by Catherine Sampson
While away doing the horse show thing in late June one of the farm's boarders discovered a wee fawn lying in the tall grass at the fringe of our woodland property. They decided to leave the fawn for the moment on advice of one zoo, but returned the following day only to find it was still there. With all good intentions of saving it from harm's way, especially since we were about to cut the hay fields, they cradled the tiny fawn in their arms and brought it home to their city dwelling. They placed it in the confines of their kitchen until they could figure out where to find a suitable zoo or animal welfare agency to take him. None was forthcoming.
After a week of desperation and regular intense feedings in rather crowded quarters, the farm was contacted and asked if they could take the fawn until a suitable home could be found for the "abandoned" little one. Their attempts to find a rescue organization was fruitless. When it was learned that the deer was a buck I jokingly finished a conversation, asking the family to "take good care of Bucki" hence the name stuck. After consulting with a veterinarian concerning any disease which a deer might carry that could affect horses, the farm agreed to keep the diminutive 16" fawn on an interim basis. So life began anew at the self-proclaimed temporary wildlife orphanage better known as the Trillium Morgan Horse Farm.
The general suspicion was that the fawn was not abandoned but simply the result of a misguided, but well meaning "kidnapping" (a term used by animal rescue personnel). During that same period a young doe had been spotted on a daily basis in close proximity to the discovery site so it was presumed that the baby was hers. Eventually, the doe moved on leaving Bucki totally dependent on human kindness for his very survival.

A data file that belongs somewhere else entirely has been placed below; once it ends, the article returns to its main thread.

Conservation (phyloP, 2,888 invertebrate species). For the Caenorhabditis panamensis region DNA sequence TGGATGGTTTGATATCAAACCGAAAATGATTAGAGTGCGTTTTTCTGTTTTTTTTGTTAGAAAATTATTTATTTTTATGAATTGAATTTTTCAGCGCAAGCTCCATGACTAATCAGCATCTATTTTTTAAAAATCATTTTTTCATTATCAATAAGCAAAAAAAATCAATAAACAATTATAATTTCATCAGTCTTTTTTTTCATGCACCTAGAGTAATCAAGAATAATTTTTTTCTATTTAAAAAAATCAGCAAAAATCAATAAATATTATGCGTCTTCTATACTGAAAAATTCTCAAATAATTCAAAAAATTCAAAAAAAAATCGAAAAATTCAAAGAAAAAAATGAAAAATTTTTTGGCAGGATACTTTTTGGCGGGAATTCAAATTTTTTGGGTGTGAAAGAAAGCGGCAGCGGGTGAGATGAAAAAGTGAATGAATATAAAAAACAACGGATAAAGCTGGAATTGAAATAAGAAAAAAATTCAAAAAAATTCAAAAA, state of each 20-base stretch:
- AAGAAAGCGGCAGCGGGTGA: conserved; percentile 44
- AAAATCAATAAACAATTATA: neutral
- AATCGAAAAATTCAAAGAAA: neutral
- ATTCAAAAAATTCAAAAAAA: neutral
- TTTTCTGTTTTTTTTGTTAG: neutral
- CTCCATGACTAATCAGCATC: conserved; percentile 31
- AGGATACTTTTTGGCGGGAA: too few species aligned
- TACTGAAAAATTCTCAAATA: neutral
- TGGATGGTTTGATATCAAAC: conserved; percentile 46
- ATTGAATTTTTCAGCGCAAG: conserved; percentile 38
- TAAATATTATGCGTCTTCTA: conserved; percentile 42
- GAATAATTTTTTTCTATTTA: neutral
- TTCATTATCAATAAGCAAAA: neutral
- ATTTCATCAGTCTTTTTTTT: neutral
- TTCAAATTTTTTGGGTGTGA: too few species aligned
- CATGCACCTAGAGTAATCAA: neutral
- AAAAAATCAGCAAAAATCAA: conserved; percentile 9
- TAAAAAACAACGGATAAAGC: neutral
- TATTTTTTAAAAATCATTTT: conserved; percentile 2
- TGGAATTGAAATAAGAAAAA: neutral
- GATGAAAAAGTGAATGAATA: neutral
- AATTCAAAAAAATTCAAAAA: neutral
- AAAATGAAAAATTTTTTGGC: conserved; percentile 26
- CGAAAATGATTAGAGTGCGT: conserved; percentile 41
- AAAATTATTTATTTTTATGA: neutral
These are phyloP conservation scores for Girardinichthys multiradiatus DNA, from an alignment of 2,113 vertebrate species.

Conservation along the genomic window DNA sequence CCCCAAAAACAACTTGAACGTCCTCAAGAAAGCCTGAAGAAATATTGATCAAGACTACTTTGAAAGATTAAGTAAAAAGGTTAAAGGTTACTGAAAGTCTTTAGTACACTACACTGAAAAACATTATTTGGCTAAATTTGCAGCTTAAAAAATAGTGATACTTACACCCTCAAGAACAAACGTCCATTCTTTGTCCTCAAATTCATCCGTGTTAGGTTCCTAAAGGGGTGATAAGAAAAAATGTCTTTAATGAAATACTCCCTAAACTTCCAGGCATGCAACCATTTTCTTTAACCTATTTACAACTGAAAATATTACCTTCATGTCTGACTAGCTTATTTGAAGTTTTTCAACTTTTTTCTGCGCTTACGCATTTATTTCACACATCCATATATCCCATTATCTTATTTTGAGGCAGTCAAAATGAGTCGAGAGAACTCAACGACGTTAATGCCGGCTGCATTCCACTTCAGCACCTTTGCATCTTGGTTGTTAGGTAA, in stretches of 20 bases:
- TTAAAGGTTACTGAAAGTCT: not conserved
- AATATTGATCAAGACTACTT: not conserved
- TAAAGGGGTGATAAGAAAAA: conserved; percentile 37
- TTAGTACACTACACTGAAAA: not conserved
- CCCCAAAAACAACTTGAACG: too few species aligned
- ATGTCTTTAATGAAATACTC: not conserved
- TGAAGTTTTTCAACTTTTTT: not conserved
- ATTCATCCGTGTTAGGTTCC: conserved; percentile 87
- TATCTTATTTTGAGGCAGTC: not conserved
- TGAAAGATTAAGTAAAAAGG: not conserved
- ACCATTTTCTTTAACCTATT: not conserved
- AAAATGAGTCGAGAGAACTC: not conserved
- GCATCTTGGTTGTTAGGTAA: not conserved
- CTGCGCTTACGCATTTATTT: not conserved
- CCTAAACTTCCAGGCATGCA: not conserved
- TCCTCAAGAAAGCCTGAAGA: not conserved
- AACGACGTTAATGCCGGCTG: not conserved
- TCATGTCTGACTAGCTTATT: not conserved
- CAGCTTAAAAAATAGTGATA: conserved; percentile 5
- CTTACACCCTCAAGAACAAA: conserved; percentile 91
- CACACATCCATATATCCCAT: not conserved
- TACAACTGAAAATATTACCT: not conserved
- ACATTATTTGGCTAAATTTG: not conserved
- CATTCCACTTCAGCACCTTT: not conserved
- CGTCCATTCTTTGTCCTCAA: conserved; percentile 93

Now the monumental task at hand was for the well being of this young deer while searching for an appropriate home. What to do?
First priority was to establish a volunteer group of foster moms to handle the demanding feeding routine of this newborn fawn. A schedule was quickly drawn up with feedings dedicated at four hour intervals. For the first while finding volunteers wasn't a problem but as the month passed by it was evident that more foster moms were needed in order to maintain the feverish feeding timetable Bucki required. By word and mouth, trying to keep a low profile as not to exploit the young deer with curiosity seekers, the farm recruited others to help out. Bucki grew and grew under the constant eyes and attention of his care givers and the company of Morgan horses.
No one had ever had the inclination or opportunity to raise a deer before so the frenzied search for information on "Cervidae" began in earnest. This was the infancy of the internet so finding credible advice was scarce. Through libraries and in conversation with deer farms and zoos these sources produced some insight. With the farm's knowledge of raising foals, this too was added to the stash of applied deer management. But it was Bucki himself who taught us about Bucki. He showed us his alien habits which of course are quite normal for a deer; he showed us what food stuffs he preferred and how we were to communicate with him through posture and deer language, sort of mimicking "the road runner" beeps. Talk about linguistic barriers!
On his outside adventures restrained by a cat harness, Bucki took a shine to the old Morgan stallion, Foxy. With "David and Goliath" muzzles meeting, Foxy blew typical warm horse greetings into Bucki's inquisitive reaching nose. Bucki quickly retreated from the acquaintance. Yet, day-after-day he would steal a glance of unquenched curiosity as he silently tip toed by the old horse's paddock carefully avoiding that big wind in the face.
Then came the day when Bucki found some meager semblance of freedom. He was introduced to the expanse of the indoor arena. He would quickly learned that this was playtime!!